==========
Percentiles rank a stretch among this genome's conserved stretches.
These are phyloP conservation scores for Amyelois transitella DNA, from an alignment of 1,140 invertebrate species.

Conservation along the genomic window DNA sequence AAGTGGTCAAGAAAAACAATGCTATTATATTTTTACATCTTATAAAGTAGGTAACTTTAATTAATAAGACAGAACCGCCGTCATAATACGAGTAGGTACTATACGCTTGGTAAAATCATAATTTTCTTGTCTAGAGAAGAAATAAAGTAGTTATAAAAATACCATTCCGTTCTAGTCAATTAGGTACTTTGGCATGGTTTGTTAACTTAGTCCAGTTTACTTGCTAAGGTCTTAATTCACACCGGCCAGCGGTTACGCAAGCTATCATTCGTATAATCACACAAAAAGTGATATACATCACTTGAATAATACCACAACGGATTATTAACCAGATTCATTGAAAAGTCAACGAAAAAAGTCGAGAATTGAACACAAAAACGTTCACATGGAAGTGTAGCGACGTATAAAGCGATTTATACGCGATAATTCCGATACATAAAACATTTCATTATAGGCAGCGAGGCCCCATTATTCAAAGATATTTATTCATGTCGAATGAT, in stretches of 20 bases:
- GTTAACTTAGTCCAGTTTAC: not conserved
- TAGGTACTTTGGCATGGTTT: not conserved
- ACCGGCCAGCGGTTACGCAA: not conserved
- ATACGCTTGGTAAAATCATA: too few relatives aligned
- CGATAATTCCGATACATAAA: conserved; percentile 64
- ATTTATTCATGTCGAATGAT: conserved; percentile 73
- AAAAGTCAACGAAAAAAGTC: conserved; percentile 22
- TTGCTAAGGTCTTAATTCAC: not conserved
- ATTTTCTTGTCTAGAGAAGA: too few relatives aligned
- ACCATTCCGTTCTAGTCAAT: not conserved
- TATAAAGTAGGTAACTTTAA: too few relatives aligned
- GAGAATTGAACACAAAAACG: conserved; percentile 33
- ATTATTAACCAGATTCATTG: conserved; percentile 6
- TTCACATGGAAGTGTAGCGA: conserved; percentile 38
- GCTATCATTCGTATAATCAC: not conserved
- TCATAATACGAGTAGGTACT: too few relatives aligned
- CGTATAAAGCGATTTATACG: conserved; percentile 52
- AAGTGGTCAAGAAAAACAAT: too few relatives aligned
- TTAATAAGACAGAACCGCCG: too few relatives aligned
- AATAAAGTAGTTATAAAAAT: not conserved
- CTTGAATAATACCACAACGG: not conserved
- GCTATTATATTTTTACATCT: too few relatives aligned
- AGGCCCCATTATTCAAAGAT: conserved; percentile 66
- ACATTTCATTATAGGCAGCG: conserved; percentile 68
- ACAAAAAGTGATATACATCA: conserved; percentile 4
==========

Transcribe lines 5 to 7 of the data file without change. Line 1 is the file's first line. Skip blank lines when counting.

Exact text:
- TAGGTACTTTGGCATGGTTT: not conserved
- ACCGGCCAGCGGTTACGCAA: not conserved
- ATACGCTTGGTAAAATCATA: too few relatives aligned